The problematic of teaching Islam to Muslim youngsters (those who already have been taught in their families that they are Muslims and believe that Allah is one and Mohamed is His Messenger), has two dimensions: To begin with, Islam is a set of beliefs forming the Islamic creed. I. e. to believe in Allah, His Angels (including Satan and devils) the twenty-five Prophets (including Moses, Abraham and Jesus), the Four Holy Books, i.e. Torah, Zabour, the Bible, and the Koran, the day of judgement and finally, fate. The second dimension pertains to rituals forming the core of certain obligations such as to pray five times a day, to fast the month of Ramadan, alms giving, pilgrimage to Mecca, ... A Muslim has to learn how to wash, to cleanse his/her limbs and body, his/her clothes as well as the place where he/she would perform his/her prayers.
Aside form that, a Muslim is to believe that Allah is present watching and recording through angels what he/she does. Allah is watching and regulating the operations of the cosmos, nature and the humankind, too. The devil is existing also making efforts do divert humans from the right path set by Allah. Man is, therefore, between two forces: The force of the good defined as Allah had commanded, and the force of the evil defined as Satan and his associates try to influence human’s actions and sayings.
According to Islam humans were created to perform the task of worshipping Allah. To worship Allah means to try to re-construct human life and society, and the world in general. By doing good, man fulfils the will of Allah: and by doing evil one fulfils the will of Satan and his associates. Allah rewards man for doing the good and punishes man for doing the evil.
However, the ideal Muslim is he/she who worships Allah neither to be rewarded (to have a spot in paradise), nor to avoid any punishment in hell. Rather he/she worships Allah because of his/her firmly founded beliefs and convictions in Islam only.
As regards spirituality, it is (difficult to define) derived from soul/spirit which is the concept that transcends empirical understanding and empirical reason. Ethics to be considered spiritual, must be based upon and/or derived from Koranic statements and/or Mohamed’s traditions. Relevant in this regard is the concept halal i.e. spiritually permissible and haram i.e. spiritually forbidden. Ethics of philosophical (human) reasoning is neither Islamic, nor divine, because et is not spiritual.
On the basis of the foregoing analysis, the pedagogical problematic in Islam is firmly interconnected with the Islamic creeds and rituals. Islamic ethics is a derivative of both. Authors of school textbooks usually keep these two dimensions in mind on one hand; and try to move in the educational processes from what is simple and easy to understand, gradually towards the complex conceptions in accord with the appropriate curriculum criteria, on the other hand. In the final analysis, Islam is believed to contain an economic, social, political, global ... system to reform man and woman and his/her society in their totalities. 
Religious Didactic in schools
Teaching Islam and about Islam is clearly stated as integral part of curricula in Algeria and Syria. School textbooks are formally prepared for this purpose. In Syria, however, two sets of textbooks are prescribed in the intermediate and secondary stages: One set for Muslim pupils; the other set for Christian pupils. In Algeria, Christian pupils are often taught religion by the churches to which they belong.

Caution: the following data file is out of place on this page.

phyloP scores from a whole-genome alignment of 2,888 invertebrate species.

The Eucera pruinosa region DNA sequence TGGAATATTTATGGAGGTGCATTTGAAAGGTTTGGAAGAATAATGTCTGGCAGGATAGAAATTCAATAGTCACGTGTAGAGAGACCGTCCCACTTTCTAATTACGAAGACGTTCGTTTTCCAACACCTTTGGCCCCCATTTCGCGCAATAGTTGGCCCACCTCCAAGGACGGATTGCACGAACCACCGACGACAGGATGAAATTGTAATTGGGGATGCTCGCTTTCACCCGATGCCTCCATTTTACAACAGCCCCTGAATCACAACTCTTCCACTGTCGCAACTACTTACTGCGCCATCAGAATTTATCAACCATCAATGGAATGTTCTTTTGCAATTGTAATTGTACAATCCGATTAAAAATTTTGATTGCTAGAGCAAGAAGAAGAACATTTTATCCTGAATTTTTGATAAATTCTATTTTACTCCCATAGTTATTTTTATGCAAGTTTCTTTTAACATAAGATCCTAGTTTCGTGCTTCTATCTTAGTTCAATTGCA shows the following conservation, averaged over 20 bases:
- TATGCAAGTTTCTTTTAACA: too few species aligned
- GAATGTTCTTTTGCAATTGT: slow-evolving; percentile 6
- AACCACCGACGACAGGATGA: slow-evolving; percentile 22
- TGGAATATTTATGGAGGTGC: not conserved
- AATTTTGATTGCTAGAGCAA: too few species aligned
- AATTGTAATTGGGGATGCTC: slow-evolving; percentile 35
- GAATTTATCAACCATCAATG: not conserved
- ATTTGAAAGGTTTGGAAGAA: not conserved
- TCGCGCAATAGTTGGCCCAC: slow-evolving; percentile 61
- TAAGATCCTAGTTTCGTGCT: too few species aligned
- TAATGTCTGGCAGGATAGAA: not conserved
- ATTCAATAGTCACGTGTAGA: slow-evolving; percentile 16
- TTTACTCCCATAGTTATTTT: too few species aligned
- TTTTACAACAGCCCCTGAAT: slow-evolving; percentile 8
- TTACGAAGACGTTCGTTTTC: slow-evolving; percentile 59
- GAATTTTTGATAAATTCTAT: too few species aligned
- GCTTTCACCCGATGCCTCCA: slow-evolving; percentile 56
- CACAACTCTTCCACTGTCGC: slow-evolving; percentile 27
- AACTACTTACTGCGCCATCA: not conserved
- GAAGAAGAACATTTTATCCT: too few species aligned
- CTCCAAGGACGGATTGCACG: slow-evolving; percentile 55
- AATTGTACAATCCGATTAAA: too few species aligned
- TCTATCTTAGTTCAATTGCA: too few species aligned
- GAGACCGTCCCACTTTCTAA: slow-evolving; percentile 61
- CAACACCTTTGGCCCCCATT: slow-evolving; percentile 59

Further, in addition to the lessons on religions in Syria, a course on national-socialist education is prescribed also. In this course pupils learn about nationalism, socialism, international organisations, international relations, imperialism, ... The rationale for this course seems to overcome any fragmentation of national allegiance and values that may take place in the minds of pupils as a result of teaching two separate religions.
The Algerian Experience analysed
To give the reader a rough assessment of teaching Islam in Algeria, I shall review the textbook for the fourth school year. Titled "Islamic Education“, the textbook consists of sixty-three lessons to be taught within the school year. [1] Although the lessons are not organised under proper headings, they deal with the Islamic creed, rituals and ethics including social interactions. How to pray, fast and give out alms to the poor constitute a large portion of the book. Among ethical qualities, one finds truthfulness, tightness, obedience to Allah and parents, justice, love, etc. Relations with neighbours, co-operation for the sake of the common good and brotherly relations in general are stressed. The transcendental dimension of daily life events is supported by Koranic verses, on one hand, and the Prophet’s traditions, on the other hand. Identification as an educative process is emphasised through presentation of extracts of Mohamed’s biography, His deeds and actions. Pupils are urged to read the lesson, to understand, to think, to infer and to answer questions. Further, pupils are requested to memorise Koranic verse and some sayings of the Prophet. In brief, pupils seem to be indoctrinated so that they may become good Muslim citizens, and live properly within a network of relations with Allah, their societies and themselves as well.